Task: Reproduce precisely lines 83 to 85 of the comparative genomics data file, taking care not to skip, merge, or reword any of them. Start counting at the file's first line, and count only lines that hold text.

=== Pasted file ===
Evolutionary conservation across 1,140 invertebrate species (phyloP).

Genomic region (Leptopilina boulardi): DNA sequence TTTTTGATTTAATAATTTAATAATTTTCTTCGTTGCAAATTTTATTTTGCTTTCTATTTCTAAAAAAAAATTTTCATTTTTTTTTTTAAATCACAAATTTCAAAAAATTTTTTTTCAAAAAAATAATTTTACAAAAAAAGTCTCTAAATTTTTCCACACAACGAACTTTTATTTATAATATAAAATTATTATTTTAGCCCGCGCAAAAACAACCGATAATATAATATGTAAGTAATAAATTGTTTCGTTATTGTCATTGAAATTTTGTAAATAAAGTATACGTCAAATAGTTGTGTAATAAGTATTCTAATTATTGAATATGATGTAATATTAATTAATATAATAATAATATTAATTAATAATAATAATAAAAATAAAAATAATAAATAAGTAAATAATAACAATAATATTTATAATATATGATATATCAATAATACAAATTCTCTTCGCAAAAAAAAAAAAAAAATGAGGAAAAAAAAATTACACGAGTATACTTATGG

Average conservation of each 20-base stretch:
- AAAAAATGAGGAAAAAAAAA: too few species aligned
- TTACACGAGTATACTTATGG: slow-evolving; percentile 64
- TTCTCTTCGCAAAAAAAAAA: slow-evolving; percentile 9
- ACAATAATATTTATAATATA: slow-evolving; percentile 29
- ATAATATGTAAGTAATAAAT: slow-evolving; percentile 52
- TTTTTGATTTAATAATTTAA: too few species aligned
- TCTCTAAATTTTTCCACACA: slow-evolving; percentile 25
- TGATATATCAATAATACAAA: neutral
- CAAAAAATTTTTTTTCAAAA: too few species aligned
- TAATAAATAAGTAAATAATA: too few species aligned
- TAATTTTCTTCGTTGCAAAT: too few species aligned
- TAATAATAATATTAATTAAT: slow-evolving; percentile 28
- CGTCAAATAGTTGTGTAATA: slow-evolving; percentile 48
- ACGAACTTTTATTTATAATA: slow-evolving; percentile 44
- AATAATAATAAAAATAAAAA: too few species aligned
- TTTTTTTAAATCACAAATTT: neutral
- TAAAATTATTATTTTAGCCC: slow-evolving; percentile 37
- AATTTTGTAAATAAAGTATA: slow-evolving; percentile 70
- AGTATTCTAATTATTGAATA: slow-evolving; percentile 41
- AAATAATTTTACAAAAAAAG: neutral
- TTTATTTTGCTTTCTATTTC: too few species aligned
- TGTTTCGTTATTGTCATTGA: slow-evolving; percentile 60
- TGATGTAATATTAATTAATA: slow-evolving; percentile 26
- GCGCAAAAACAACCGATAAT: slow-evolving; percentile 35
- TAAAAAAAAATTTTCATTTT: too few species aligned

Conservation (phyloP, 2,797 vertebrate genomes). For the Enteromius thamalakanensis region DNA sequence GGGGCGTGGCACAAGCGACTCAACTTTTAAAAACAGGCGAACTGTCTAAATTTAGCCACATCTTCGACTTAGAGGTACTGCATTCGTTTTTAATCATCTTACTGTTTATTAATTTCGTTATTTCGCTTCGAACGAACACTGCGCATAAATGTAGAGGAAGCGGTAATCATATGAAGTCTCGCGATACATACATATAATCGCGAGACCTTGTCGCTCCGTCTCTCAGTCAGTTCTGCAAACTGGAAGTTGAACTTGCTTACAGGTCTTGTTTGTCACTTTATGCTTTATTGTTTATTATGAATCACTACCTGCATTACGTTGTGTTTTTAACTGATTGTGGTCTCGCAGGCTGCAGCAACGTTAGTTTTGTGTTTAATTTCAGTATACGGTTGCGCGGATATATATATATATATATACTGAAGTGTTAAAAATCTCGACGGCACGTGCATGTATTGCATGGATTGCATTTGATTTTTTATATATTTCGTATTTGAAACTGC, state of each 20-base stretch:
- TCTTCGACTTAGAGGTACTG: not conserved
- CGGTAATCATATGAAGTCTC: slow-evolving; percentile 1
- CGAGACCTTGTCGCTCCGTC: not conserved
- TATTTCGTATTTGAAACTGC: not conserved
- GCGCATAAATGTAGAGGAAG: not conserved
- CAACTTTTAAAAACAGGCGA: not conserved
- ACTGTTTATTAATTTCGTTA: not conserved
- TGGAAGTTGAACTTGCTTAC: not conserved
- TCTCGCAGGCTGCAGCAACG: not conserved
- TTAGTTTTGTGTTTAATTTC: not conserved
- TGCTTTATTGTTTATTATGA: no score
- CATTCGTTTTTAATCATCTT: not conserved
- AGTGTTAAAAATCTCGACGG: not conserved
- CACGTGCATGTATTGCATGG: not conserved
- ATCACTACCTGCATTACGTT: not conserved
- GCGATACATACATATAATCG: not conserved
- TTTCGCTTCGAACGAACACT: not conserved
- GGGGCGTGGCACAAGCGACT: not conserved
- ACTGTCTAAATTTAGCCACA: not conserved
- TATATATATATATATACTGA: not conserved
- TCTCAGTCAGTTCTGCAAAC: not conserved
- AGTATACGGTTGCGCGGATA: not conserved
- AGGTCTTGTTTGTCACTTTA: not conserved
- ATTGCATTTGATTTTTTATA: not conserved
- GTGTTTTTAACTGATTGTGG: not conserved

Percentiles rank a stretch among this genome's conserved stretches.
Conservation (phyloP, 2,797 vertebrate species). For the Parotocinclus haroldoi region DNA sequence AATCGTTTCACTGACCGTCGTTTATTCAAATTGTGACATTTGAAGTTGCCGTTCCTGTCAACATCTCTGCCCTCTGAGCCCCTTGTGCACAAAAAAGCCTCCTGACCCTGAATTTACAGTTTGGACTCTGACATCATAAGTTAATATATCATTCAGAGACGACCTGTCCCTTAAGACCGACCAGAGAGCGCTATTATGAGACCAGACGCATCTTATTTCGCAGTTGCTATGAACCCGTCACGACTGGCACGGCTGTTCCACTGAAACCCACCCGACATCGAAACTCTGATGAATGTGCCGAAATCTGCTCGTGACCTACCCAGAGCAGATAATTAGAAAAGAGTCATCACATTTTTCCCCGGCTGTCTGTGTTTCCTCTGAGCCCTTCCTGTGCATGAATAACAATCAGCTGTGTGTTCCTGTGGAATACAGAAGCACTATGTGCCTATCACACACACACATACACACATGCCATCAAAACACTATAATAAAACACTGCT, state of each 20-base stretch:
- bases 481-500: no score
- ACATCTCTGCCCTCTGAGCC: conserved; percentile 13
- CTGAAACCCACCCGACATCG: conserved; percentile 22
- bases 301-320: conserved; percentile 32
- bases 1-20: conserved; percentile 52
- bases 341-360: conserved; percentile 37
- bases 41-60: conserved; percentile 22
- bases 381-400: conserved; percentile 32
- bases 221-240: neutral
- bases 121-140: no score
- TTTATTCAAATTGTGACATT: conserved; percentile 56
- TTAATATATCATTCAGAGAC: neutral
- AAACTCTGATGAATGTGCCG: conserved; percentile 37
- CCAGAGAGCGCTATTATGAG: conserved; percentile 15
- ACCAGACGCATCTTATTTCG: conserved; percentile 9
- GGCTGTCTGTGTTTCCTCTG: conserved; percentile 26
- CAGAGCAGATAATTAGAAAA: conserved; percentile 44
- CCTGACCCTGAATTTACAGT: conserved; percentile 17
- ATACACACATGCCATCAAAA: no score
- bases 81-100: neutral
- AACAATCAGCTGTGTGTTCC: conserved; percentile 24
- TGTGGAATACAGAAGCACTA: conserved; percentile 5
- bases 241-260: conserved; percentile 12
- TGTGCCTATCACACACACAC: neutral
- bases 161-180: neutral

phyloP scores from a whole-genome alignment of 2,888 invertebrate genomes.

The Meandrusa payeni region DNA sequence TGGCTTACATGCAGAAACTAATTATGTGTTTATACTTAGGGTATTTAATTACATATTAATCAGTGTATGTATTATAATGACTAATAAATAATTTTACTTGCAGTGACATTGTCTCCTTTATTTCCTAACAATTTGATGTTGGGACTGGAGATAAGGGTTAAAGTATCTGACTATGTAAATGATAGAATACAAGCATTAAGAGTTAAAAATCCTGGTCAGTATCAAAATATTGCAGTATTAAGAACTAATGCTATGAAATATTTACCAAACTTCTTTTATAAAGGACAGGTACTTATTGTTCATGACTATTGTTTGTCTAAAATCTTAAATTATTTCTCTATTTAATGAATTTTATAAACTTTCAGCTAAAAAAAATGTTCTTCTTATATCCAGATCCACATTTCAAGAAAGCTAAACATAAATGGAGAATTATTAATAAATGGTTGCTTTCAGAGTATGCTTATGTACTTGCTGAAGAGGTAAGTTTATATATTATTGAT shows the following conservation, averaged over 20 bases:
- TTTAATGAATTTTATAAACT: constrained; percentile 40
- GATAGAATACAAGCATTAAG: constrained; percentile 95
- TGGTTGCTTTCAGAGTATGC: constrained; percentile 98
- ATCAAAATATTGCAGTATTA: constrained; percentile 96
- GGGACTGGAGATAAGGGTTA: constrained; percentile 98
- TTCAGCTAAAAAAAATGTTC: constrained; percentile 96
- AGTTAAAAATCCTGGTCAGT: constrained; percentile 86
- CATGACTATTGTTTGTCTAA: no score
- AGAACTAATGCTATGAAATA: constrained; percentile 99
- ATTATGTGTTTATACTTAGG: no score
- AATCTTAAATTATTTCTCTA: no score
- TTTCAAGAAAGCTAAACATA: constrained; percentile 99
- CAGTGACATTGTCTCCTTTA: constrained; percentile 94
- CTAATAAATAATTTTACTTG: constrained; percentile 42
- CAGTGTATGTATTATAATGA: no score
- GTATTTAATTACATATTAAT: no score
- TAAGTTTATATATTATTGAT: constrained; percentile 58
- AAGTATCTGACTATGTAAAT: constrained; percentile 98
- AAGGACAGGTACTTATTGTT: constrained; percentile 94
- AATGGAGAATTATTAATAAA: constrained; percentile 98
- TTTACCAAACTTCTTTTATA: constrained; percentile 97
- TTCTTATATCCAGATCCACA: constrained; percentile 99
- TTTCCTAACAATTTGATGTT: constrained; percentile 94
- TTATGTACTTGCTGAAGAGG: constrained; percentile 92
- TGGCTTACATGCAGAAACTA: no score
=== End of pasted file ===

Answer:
The Meandrusa payeni region DNA sequence TGGCTTACATGCAGAAACTAATTATGTGTTTATACTTAGGGTATTTAATTACATATTAATCAGTGTATGTATTATAATGACTAATAAATAATTTTACTTGCAGTGACATTGTCTCCTTTATTTCCTAACAATTTGATGTTGGGACTGGAGATAAGGGTTAAAGTATCTGACTATGTAAATGATAGAATACAAGCATTAAGAGTTAAAAATCCTGGTCAGTATCAAAATATTGCAGTATTAAGAACTAATGCTATGAAATATTTACCAAACTTCTTTTATAAAGGACAGGTACTTATTGTTCATGACTATTGTTTGTCTAAAATCTTAAATTATTTCTCTATTTAATGAATTTTATAAACTTTCAGCTAAAAAAAATGTTCTTCTTATATCCAGATCCACATTTCAAGAAAGCTAAACATAAATGGAGAATTATTAATAAATGGTTGCTTTCAGAGTATGCTTATGTACTTGCTGAAGAGGTAAGTTTATATATTATTGAT shows the following conservation, averaged over 20 bases:
- TTTAATGAATTTTATAAACT: constrained; percentile 40
- GATAGAATACAAGCATTAAG: constrained; percentile 95